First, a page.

24 July 2014

West Africa: Ebola 'Out of Control' in West Africa

Photo: Jide Odukoya /Flickr
Lagos, Nigeria

The doctor leading the fight against Ebola in Sierra Leone has himself caught the disease. The epidemic has claimed the lives of more than 600 people in West Africa since the beginning of the year.

Sierra Leone's Health Minister, Miatta Kargbo has hailed Dr Cheik Humar Khan, who contracted Ebola disease while caring for patients, as a national hero. He paid tribute to the sacrifices the physician had made during the current outbreak. Humar Kahn is now being treated at a center run by the medical charity Doctors Without Borders. The charity said Sierra Leone has now become an epicenter of the epidemic. It has recorded 454 of the 1,093 Ebola cases registered so far in West Africa.

The epidemic is turning into a disaster for West Africa. In this latest outbreak, the virus was first discovered in this part of the continent at the end 2013. It was first spotted in Guinea and has in the meantime also been found in Sierra Leone and Liberia as well. "The epidemic is out of control," said Bart Janssens, director of operations for the medical charity Doctors Without Borders. "With the large number of suspected cases, there is a real danger that the epidemic could spread to other areas as well"

In Liberia, the Ebola virus has recently spread to four additional districts, raising the total number of affected regions to seven out of the country's 15, said Torbert Nyenswah from the ministry of health in the capital Monrovia.

At least 105 people have died of Ebola in Liberia since March and the death toll for the whole of West Africa in mid-July stood at 603. It continues to climb.

In1976, in what was then Zaire (now Democratic Republic of Congo), an Ebola epidemic claimed 208 lives. This was when the Ebola virus was first discovered and given its name. Since then Central Africa has experienced smaller outbreaks of the deadly disease. But this current outbreak, which has crossed three national borders, is posing quite a different, more serious challenge to health workers.

Monkey and rat meat off the menu

The governments of the three countries have been trying to prevent the disease from spreading any further. In Guinea, authorities have banned the sale and consumption of wild animals. Monkeys, bats, antelope and rats are a delicacy there, but they are also potential carriers of the virus. People have been travelling to the affected areas from other parts of the country in order to buy the meat of wild animals. Such behavior could encourage the spread of the disease.

Ebola - deadly disease strikes again

Stephan Becker, director of the institute of virology at the University of Marburg, Germany, believes that burial rituals could also be responsible for the spread of the disease. In many African countries, the deceased are normally washed and embraced before they are buried. In this manner, the mourners could easily catch the disease, because the virus is transmitted via contact with blood and other body fluids.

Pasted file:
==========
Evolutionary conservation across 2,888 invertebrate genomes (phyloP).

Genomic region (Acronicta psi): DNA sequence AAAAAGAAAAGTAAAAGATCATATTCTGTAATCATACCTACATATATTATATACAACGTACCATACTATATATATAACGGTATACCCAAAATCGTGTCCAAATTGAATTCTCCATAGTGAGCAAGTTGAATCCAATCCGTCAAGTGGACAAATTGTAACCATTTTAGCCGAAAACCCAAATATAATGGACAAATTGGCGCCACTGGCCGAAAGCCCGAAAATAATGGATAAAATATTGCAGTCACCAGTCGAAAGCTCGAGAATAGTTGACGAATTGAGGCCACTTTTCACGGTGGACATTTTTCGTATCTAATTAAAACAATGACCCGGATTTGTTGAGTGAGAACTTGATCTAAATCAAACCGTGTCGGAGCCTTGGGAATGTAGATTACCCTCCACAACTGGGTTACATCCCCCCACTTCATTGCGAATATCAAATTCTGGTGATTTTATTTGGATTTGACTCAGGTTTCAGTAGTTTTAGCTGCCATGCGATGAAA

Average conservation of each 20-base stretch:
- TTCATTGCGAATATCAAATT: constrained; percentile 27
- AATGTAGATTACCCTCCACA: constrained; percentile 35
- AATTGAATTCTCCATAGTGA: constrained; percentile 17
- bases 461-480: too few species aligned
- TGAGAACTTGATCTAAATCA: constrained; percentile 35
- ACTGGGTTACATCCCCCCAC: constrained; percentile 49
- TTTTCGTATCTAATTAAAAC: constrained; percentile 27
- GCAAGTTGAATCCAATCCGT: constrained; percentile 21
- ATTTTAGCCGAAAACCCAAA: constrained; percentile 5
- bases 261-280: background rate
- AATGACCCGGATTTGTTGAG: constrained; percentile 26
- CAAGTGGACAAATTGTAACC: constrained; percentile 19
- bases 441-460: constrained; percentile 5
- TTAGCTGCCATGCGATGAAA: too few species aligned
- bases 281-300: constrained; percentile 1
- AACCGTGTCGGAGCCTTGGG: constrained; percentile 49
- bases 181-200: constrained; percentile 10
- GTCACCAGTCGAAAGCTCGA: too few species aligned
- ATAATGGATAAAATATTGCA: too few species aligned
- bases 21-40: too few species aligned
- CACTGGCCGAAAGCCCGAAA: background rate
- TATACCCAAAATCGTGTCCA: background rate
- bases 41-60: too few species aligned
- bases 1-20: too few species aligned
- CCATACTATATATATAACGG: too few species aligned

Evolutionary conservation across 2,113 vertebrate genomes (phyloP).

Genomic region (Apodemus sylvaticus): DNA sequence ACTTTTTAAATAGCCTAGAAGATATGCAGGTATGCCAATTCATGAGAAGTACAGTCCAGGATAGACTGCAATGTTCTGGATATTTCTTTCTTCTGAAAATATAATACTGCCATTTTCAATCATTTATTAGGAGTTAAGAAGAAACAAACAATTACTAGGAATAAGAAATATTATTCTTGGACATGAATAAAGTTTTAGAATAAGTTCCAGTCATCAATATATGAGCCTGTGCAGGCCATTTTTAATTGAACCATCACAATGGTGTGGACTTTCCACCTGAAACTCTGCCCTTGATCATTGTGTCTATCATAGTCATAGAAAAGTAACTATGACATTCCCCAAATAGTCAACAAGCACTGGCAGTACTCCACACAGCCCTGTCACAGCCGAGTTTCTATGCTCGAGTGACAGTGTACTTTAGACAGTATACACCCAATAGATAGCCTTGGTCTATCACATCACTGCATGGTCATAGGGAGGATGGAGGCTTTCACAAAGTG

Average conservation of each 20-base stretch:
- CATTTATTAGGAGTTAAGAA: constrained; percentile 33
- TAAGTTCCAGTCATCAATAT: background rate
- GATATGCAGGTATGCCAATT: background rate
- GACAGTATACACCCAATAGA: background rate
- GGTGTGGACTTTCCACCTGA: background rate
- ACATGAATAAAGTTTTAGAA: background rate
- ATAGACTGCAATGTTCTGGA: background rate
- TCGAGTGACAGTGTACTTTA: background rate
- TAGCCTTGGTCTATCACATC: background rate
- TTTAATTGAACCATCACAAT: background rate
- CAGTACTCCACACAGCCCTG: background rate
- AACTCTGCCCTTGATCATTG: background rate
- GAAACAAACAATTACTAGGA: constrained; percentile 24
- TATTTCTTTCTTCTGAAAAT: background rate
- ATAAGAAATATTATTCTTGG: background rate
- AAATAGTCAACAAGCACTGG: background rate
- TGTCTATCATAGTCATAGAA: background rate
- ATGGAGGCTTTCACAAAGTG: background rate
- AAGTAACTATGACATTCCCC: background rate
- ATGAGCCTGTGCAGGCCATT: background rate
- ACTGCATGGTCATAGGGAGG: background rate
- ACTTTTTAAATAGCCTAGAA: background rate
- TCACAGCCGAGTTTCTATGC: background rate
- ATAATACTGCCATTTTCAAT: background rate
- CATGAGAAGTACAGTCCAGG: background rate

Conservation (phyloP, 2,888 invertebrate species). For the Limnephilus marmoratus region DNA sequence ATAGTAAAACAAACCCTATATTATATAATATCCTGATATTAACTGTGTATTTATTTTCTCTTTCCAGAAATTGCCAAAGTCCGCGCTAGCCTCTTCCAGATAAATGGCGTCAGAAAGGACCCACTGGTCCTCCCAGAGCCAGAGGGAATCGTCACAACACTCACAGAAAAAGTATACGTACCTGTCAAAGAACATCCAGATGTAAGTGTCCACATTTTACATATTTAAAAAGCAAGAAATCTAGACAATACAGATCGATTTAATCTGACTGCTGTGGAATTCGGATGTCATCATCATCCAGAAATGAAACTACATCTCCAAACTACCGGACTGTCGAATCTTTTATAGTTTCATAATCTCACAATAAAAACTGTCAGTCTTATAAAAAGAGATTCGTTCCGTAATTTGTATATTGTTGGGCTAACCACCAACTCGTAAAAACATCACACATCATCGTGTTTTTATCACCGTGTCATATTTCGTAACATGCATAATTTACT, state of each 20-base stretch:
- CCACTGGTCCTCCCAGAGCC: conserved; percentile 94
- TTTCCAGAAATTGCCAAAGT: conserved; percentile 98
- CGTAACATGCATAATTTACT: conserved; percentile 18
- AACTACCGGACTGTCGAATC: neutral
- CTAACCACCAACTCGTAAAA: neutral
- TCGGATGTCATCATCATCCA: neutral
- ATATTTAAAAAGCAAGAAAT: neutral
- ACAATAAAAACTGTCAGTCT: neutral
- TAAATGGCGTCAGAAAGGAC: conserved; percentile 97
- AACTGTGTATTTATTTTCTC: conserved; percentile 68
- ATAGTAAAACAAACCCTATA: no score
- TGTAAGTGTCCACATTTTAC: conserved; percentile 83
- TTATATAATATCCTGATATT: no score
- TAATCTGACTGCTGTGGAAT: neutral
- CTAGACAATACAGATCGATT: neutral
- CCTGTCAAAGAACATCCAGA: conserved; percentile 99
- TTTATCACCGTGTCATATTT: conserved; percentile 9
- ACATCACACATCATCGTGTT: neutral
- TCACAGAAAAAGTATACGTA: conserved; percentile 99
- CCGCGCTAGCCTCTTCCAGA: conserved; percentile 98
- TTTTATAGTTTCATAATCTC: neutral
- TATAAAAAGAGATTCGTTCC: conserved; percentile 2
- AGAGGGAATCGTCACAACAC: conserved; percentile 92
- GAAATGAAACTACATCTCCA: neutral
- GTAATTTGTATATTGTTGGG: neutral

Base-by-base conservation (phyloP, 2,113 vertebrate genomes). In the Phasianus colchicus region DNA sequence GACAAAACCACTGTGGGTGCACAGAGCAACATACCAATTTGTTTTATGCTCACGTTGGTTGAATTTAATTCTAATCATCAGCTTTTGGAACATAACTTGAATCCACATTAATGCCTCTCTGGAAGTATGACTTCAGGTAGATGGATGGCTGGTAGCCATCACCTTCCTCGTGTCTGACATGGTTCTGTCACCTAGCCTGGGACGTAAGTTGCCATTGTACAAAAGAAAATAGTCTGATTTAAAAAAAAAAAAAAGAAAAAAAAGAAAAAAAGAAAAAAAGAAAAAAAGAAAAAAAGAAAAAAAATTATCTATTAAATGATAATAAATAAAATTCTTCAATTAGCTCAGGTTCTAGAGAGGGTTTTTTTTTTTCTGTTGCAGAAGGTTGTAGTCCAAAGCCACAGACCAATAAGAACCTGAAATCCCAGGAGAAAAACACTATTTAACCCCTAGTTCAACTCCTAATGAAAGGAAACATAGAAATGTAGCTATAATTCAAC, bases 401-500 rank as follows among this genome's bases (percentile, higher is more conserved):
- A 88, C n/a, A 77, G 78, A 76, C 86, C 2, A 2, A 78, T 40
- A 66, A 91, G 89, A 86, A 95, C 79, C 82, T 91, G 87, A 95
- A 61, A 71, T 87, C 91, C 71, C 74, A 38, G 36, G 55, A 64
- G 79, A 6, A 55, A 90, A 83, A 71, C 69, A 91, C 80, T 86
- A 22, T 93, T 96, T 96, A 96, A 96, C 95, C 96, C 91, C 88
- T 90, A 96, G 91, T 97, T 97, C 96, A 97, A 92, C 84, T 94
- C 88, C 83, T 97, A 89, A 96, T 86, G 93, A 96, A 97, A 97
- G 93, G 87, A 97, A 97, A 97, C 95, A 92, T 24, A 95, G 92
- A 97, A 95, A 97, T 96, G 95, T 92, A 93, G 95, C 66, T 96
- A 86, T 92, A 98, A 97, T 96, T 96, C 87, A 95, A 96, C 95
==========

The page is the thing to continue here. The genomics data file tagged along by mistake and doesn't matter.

Distrust among the population

Becker's staff have been helping to fight Ebola in West Africa for some months now. As part of their work for the European Mobile Laboratory Project, the German scientists visit villages and carry out tests on the sick and on the recently deceased. The purpose is to prevent new infections and so help curb the epidemic. If someone is infected then he or she should preferably not be treated at home, but at a quarantine facility. An infected corpse has to be buried cautiously, without being touched.

"When carrying out our work, we are aware the population doesn't trust us," said Becker. "People living in villages do not believe in viral diseases, but in evil spirits or curses. They think Western medicine is powerless against such things."

Many people also believe that visiting a person in quarantine is equivalent to signing their own death warrant. 60 percent of people infected with Ebola do not survive. "But at least 40 percent of sufferers can be saved" said Becker. "People can be helped more effectively in intensive care than at home," he explained. Health workers are not only fighting the Ebola virus, but local skepticism as well.

Becker would like to see more Ebola awareness campaigns. He would also like to employ more local staff who would work alongside foreign professionals like himself when testing for Ebola and drawing attention to the risk of infection. He believes an end to the epidemic is not yet in sight. "I assume that the situation will persist for months," he told DW.

Doctors Without Borders has sent 300 Ebola specialists to West Africa. Ebola is among the most infectious diseases in the world. There is no vaccine or specific cure for the disease.

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